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Here is a brief video of our interactive lesson on photogrammetry with a digital anthropology class at The College of New Jersey in Spring 2019. Students worked together to produce two models. Why photogrammetry? Read on below...

Photogrammetry has become the most popular method for producing affordable, rapid, and the detailed 3D models of small and large objects in any given environment. Almost any kind of camera can be used to produce the necessary data to make advanced 3D models which then can be used for a variety of purposes. Archaeologists, anthropologists, and historians are using photogrammetry techniques to preserve, and represent cultural artifacts in digital spaces. Already, many museums are using the technique to produce online 3d artifact collections that interested members of public can view on the web but also in immersive virtual reality spaces.

Beyond museums and academic uses, corporations and businesses are using photogrammetry to build 3D models of products, objects, and architectural spaces that can be experienced and manipulated online. The range of uses for photogrammetry is growing every day.

After reading Pedro Pitarch's amazing ethnography "The Jaguar and the Priest: An Ethnography of Tzeltal souls," I asked my students to create visual representations of Tzeltal Maya souls to spur active learning while raising comprehension of Pitarch's complex work. First, students worked together in groups to summarize and synthesize key the concepts described Pitarch's ethnography. Then, in democratic fashion, they organized their concepts into a visual representation (seen below).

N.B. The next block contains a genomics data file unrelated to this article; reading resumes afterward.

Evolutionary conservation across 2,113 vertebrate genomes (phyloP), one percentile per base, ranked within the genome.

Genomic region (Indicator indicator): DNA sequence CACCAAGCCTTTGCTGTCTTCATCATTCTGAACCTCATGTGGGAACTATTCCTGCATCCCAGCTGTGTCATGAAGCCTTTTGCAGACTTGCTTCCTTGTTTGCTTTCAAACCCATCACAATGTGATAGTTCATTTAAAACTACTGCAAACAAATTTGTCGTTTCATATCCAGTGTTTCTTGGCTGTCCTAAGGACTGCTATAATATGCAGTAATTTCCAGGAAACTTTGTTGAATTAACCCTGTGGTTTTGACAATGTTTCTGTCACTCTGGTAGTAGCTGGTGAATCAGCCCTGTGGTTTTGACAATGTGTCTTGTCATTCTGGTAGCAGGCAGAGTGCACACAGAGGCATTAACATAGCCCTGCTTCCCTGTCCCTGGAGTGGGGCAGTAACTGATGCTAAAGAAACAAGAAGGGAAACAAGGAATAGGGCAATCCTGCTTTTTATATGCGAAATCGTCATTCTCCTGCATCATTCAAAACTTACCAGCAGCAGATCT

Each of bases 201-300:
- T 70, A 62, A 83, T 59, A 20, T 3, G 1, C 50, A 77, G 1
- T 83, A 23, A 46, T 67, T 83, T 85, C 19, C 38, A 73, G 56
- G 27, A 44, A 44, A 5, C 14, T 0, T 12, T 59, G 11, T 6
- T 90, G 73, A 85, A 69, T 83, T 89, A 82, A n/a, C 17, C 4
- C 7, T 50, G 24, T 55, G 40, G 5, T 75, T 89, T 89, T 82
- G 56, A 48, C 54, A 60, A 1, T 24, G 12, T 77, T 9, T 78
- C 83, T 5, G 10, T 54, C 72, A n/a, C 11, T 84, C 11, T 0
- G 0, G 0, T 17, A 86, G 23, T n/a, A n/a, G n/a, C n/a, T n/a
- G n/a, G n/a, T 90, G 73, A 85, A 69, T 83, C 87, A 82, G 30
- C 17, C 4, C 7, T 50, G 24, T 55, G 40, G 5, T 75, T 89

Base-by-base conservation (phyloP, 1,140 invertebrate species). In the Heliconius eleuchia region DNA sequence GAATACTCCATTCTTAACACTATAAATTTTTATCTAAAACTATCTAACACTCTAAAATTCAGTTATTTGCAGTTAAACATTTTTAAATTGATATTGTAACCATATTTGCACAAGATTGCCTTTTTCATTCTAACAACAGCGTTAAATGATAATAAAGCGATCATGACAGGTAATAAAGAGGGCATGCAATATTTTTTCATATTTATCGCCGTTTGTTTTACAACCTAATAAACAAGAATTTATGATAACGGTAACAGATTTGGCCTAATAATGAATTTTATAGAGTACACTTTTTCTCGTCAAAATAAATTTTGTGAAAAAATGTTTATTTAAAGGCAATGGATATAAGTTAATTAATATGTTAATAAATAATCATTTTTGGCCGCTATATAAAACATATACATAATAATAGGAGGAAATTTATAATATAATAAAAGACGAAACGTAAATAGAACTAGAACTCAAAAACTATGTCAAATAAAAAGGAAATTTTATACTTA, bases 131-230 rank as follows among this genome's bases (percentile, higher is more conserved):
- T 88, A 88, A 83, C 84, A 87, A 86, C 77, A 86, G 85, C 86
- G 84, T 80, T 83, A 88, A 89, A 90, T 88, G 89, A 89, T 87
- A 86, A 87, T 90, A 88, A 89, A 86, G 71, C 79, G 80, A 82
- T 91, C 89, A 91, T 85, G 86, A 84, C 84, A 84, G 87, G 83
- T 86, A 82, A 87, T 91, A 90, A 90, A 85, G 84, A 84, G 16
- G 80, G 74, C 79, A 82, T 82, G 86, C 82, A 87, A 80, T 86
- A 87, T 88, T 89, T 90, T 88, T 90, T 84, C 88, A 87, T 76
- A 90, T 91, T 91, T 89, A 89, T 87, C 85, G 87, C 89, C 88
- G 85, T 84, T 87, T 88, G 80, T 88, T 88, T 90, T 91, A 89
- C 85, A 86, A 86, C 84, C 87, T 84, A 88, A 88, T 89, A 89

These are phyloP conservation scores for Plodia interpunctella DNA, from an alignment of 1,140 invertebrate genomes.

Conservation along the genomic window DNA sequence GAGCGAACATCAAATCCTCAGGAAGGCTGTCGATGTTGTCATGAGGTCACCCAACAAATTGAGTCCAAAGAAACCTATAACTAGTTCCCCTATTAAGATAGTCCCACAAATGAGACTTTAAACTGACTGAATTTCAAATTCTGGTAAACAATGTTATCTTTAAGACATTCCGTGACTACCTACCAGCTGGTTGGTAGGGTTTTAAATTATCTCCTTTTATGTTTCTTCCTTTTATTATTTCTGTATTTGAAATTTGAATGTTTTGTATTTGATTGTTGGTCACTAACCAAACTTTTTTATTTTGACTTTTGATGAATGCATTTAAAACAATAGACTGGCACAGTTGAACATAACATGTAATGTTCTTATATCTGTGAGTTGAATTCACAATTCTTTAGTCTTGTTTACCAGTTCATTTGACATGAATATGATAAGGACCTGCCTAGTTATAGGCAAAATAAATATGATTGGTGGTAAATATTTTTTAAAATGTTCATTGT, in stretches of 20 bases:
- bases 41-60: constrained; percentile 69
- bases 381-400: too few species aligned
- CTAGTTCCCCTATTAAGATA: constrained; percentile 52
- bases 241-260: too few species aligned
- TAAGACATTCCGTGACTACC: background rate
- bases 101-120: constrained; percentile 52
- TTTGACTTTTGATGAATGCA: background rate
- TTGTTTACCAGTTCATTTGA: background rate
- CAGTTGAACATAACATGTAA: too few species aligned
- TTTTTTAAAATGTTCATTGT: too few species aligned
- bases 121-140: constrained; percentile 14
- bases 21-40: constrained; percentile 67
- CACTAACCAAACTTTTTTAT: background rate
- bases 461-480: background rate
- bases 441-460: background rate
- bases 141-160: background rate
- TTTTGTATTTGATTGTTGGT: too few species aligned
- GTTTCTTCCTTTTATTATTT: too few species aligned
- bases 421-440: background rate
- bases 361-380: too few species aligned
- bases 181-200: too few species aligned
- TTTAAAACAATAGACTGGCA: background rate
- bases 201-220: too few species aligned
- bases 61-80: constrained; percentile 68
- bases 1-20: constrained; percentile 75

This learning exercise was necessary, because the Tzeltal (Indigenous Maya) people living in the highlands of Chiapas Mexico have a worldview, ontology, and belief system that is dramatically different from common western perspectives. 

Pitarch describes how Tzeltal people have three distinct kinds of "souls" or animate energy centers that behave differently under varieties of conditions. As a result, the Tzeltal people view and approach the world, sickness, and life in a manner which reflects concern for these spiritual energies found within each person. Learning about this Tzeltal culture and beliefs, helped students appreciate, understand, and value cultural perspectives and ways of life that vary greatly from their own. 

As can be seen in the pictures and video below, my students all had their own perspectives on how Tzeltal souls should be represented.  

Learning together and from each other, The College of New Jersey Students shared their perspectives and collectively produced diagrams in five small groups. These diagrams were transferred from paper to the chalk board for presentation to the class (and for you my readers). The differences and similarities in the diagrams helped students appreciate the complexity of the topics at hand while allowing the class to learn from the differences of perspective that existed in the classroom itself. 

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